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Perfectionism is a Disease

This video is the 3rd in a series about fostering academic success from The Raising Happiness Homestudy. Watch the rest of the videos here.

“They say that nobody is perfect. Then they tell you practice makes perfect. I wish they’d make up their minds.”
–Wilt Chamberlain

Video Notes: Combat Perfectionism

(1) Reflect on the following:

Perfectionism is a particular form of unhappiness; moreover, it is a myth that perfectionism leads to success. Do you see perfectionism as a problem for you? Your children? What do you do that might be fostering perfectionism? Do you value your children’s character over their achievements? If so, how do you communicate this to them?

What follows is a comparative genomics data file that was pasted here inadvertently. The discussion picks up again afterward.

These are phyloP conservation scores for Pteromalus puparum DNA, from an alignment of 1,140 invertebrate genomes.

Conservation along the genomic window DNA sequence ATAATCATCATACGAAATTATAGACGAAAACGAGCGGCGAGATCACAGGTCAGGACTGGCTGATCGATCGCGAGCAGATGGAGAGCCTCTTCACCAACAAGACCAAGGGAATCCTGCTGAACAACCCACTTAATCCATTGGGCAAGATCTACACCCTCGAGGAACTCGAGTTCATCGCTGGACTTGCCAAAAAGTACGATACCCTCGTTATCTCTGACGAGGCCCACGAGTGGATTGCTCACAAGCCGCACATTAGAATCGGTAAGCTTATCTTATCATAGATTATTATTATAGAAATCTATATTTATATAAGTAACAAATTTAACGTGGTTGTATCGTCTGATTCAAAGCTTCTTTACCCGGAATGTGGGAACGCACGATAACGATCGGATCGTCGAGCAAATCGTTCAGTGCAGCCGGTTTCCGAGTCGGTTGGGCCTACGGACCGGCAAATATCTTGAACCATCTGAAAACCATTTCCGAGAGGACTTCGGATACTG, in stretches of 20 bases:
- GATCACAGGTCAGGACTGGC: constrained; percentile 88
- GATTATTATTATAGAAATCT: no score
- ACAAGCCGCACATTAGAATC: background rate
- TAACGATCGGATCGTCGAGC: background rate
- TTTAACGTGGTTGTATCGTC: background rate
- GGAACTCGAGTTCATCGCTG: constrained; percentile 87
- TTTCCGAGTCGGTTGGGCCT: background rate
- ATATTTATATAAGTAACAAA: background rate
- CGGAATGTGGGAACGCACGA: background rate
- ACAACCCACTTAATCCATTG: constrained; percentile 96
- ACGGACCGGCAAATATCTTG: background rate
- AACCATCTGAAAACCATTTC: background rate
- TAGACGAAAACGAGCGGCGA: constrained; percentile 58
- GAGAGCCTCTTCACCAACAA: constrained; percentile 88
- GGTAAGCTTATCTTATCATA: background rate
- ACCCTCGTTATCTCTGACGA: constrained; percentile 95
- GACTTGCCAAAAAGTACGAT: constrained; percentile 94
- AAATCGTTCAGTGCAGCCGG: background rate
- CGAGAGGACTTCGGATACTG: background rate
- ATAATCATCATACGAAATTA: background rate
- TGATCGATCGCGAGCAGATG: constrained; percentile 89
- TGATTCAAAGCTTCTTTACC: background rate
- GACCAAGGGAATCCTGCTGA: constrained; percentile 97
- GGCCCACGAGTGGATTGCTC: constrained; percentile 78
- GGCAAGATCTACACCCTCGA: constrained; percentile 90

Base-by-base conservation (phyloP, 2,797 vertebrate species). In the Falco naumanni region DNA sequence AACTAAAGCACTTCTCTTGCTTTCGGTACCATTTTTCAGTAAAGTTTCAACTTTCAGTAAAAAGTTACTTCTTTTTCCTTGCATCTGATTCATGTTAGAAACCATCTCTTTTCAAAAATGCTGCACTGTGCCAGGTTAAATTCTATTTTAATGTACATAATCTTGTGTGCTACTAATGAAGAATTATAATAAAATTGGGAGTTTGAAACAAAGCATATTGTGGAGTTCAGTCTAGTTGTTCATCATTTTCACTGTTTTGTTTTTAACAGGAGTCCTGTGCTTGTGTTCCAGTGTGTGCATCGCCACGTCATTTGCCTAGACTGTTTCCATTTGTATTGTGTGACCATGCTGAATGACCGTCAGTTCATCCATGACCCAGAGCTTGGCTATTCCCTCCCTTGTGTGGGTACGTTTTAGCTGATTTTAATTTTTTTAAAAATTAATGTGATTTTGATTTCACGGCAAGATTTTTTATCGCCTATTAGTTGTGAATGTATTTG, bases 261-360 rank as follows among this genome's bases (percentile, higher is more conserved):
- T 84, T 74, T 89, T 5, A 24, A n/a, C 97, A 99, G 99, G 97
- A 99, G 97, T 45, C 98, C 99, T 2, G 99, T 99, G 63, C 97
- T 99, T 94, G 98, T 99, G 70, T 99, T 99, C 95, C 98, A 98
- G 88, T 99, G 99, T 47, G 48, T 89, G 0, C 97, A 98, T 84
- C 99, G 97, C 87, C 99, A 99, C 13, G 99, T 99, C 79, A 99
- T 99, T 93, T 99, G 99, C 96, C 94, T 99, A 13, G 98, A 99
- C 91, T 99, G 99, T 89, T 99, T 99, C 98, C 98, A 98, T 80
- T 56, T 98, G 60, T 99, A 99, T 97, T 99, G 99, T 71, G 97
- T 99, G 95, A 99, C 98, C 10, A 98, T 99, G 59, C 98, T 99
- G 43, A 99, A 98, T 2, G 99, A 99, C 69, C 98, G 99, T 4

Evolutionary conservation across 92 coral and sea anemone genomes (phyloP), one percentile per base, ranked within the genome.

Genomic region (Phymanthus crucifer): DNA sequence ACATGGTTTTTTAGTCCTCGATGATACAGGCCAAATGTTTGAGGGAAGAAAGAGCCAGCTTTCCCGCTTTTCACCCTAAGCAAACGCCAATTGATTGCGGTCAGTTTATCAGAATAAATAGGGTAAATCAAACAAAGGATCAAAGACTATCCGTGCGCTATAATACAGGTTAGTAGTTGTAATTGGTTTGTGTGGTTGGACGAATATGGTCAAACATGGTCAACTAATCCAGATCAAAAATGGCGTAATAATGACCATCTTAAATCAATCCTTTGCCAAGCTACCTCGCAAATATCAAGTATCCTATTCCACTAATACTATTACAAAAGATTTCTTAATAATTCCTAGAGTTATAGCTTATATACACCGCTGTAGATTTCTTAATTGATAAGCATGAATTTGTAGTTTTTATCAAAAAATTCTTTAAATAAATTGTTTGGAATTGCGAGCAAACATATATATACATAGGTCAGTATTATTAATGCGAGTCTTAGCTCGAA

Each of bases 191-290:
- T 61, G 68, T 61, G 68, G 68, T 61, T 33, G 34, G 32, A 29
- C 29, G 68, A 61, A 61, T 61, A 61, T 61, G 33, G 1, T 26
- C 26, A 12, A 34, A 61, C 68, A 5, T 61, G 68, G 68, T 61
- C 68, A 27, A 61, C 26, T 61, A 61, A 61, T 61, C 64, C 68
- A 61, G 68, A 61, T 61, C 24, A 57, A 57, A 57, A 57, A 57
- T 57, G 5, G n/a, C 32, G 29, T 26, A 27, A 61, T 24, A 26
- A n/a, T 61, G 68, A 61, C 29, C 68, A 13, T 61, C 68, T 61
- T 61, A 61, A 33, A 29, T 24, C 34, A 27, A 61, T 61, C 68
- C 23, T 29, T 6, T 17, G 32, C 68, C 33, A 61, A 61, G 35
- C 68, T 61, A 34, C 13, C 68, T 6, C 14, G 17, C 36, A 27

If perfectionism is a problem for you or your children, script your change.

What is the specific situation in which you tend to foster perfectionism?

What will you do differently in that situation?

What will you say?

(2) Practice “satisficing”: Model it, teach it directly, and practice together. Here are three simple steps for practicing saticficing:

1. Outline the criteria for success. You might also want to set time limits with some kids (or for yourself).

2. Choose the first option that meets all of your criteria for success. This means truly stopping when those “finished” signs appear.

3. Focus on the positive aspects of the choice you made or project you completed. What worked out well? What do you like about it? Resist the temptation to think of what “might have been.”

If you would like to download the audio version of this video to listen to in your car or on the go, click the link below.

This post is taken from “The Raising Happiness Homestudy,” an online course I created as a companion to my book Raising Happiness: 10 Simple Steps for More Joyful Kids and Happier Parents. I’m sharing one “class” from this online course per week here, on my blog. Want to see previous posts? Just click this Raising Happiness Homestudy tag. Enjoy!